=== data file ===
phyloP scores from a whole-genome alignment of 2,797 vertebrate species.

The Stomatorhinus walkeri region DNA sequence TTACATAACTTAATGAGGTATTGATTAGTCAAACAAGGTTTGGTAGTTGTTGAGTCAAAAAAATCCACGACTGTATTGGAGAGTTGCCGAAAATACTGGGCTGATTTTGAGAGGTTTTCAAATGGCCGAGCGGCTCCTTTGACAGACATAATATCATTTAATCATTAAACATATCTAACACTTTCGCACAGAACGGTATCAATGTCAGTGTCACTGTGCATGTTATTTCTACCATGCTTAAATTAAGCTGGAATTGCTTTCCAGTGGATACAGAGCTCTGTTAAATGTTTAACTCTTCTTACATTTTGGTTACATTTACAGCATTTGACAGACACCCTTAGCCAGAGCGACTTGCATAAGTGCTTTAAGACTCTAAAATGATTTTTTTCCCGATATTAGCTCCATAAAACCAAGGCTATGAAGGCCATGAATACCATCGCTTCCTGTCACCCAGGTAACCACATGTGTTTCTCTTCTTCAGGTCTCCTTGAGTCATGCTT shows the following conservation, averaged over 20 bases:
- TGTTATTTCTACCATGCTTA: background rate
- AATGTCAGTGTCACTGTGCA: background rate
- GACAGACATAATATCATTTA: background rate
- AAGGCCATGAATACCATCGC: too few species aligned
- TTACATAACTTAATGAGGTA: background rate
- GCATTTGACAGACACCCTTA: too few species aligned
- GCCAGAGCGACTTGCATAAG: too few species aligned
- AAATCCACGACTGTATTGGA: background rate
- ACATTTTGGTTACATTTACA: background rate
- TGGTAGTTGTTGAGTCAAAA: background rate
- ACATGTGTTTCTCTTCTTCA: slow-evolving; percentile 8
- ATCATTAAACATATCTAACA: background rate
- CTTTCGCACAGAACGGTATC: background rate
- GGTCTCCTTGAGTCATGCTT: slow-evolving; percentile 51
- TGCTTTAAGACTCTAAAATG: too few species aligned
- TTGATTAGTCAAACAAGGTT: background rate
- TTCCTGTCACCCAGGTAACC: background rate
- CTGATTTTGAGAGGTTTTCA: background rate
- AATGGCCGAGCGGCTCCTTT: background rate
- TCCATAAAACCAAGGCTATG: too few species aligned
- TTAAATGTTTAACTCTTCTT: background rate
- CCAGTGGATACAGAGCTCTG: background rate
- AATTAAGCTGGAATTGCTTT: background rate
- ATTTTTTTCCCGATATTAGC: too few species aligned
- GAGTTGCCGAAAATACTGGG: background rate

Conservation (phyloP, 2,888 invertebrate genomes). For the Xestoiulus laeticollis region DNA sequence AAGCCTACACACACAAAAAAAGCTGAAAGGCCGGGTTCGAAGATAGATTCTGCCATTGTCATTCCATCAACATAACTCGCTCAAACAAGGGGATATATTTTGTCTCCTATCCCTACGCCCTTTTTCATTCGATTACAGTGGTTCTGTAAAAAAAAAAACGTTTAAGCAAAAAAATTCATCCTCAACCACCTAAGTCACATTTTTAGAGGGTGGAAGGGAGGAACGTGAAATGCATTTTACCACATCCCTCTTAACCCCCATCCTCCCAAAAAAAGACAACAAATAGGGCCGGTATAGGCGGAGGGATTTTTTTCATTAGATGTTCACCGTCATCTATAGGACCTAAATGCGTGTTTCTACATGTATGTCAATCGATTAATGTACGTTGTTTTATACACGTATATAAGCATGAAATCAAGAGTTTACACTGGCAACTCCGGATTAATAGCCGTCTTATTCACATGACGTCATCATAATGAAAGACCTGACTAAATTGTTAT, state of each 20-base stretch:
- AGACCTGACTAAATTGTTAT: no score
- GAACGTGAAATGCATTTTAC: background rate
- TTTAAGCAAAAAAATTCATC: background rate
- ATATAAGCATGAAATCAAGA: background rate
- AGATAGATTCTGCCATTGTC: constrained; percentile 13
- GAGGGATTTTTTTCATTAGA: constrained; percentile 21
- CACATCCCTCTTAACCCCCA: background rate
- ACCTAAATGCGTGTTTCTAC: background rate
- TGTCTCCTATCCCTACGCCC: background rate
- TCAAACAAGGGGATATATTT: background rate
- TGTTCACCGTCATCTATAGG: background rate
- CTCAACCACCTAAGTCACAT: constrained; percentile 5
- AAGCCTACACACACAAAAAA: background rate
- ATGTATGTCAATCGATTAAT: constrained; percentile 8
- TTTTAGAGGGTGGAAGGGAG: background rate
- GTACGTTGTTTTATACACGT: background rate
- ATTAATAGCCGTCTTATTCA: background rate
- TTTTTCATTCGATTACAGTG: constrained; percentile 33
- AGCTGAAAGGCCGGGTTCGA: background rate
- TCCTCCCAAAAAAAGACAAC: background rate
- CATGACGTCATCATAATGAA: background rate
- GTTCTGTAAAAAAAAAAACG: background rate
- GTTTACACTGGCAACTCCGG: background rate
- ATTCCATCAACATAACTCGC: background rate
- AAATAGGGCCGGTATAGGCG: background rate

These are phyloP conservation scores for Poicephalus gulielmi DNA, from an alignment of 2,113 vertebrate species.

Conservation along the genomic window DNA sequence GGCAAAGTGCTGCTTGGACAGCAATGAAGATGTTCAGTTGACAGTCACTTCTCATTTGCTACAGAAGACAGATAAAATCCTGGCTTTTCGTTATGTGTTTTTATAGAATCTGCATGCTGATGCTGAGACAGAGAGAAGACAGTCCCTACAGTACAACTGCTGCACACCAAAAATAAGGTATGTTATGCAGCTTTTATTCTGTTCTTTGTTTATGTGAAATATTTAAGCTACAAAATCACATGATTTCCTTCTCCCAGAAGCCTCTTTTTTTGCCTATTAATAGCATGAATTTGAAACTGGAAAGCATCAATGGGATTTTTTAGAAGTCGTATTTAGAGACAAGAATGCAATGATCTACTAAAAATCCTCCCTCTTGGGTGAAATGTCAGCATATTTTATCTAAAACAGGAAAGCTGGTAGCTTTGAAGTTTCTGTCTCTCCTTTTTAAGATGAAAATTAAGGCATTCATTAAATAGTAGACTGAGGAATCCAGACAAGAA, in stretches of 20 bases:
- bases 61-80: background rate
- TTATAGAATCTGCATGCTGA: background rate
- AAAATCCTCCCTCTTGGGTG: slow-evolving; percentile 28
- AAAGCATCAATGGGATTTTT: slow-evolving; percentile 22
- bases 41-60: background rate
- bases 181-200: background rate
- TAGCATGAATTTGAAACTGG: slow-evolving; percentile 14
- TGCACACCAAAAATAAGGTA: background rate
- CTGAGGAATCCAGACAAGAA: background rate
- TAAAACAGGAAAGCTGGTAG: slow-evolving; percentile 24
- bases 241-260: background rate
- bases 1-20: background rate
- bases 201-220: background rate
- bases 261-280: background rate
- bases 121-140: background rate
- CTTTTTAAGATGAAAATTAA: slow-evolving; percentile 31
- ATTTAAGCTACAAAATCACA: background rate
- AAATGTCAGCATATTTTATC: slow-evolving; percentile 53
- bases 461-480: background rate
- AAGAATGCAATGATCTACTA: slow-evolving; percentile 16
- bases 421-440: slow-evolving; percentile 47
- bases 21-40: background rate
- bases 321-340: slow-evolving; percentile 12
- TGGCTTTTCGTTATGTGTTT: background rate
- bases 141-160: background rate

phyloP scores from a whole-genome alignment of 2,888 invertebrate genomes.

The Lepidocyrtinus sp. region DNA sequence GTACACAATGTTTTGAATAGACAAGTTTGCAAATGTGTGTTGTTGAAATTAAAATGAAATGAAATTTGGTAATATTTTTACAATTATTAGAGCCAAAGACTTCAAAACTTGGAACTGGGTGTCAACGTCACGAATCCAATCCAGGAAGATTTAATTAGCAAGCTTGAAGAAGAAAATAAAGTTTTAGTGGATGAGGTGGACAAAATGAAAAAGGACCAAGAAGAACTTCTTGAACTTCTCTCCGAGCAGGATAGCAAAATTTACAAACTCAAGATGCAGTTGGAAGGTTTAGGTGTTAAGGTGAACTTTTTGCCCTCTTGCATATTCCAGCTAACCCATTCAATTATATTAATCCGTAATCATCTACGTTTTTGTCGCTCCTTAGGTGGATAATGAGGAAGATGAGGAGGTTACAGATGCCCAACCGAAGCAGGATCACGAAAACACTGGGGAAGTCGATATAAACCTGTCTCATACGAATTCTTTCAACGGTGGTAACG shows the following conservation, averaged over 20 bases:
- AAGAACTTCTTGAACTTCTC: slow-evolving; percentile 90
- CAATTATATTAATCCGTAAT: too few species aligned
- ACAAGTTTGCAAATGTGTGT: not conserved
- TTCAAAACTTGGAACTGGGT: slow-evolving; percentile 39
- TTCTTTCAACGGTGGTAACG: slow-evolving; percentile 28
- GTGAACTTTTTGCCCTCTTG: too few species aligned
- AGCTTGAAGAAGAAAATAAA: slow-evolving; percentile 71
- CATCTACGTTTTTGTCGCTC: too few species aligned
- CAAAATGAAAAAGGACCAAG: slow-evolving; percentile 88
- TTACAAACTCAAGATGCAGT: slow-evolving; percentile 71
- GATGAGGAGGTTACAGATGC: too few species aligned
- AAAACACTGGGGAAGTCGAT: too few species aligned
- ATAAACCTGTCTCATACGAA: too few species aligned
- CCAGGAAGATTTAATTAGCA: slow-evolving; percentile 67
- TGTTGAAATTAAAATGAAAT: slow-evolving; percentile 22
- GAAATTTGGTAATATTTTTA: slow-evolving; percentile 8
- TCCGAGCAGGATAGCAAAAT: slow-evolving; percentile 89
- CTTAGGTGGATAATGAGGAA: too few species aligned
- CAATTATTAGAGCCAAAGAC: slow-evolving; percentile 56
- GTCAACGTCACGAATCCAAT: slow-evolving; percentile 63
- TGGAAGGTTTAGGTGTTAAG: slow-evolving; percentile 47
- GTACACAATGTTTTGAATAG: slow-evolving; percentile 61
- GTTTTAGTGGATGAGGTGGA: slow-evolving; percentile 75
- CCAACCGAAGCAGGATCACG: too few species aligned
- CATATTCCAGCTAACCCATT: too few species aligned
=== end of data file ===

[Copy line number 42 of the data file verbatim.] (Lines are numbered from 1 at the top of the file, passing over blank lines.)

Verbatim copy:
- ATGTATGTCAATCGATTAAT: constrained; percentile 8